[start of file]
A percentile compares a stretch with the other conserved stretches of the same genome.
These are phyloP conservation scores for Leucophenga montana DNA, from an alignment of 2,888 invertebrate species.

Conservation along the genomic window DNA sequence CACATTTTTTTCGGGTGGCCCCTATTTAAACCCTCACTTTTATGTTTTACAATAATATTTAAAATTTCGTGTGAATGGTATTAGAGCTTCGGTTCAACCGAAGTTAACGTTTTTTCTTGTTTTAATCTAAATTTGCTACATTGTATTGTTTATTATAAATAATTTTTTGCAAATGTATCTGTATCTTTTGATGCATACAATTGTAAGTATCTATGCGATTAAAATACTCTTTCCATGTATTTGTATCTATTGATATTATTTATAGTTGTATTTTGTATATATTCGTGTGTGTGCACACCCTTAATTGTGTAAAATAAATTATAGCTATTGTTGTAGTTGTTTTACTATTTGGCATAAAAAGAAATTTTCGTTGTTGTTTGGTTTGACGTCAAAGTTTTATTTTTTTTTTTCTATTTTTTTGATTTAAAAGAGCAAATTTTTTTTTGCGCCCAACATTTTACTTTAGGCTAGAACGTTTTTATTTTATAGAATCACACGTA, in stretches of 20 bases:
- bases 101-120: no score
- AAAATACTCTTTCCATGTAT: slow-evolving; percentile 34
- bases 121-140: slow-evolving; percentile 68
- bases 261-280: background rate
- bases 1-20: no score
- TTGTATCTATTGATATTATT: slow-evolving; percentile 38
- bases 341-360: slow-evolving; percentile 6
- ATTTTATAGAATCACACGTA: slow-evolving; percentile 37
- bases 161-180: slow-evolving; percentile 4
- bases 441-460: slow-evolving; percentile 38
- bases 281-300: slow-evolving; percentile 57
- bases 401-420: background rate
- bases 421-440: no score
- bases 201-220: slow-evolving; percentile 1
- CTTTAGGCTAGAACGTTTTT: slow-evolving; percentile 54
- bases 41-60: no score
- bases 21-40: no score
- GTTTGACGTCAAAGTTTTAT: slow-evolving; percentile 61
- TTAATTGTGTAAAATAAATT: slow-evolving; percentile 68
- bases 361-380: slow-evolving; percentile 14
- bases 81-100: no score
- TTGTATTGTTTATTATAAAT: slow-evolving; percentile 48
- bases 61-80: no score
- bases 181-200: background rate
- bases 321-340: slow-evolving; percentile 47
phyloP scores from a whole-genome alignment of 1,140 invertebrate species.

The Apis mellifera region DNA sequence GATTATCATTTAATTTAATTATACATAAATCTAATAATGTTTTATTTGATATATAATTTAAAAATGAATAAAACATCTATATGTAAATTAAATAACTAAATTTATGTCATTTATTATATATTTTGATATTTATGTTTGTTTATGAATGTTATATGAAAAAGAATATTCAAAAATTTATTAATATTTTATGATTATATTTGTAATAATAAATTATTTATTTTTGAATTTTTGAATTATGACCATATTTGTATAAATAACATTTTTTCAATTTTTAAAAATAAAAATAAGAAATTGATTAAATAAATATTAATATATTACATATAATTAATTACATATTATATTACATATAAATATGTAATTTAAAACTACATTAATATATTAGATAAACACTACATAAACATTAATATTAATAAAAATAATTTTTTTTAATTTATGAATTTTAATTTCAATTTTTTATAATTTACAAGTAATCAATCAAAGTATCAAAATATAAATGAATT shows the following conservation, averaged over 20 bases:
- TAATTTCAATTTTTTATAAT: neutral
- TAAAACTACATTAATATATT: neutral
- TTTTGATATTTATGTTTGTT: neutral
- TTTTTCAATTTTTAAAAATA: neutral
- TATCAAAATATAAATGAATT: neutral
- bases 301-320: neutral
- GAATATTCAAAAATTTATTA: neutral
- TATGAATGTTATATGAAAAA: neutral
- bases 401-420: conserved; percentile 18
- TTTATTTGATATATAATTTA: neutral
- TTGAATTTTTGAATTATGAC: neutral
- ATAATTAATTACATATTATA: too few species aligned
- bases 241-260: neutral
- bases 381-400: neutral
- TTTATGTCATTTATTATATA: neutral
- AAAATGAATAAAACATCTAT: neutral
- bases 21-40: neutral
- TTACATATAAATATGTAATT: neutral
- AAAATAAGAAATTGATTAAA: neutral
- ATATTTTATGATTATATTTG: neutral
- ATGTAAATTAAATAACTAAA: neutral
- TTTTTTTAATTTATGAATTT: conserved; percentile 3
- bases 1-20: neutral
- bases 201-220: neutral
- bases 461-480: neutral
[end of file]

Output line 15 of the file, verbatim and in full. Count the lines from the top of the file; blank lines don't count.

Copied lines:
- bases 401-420: background rate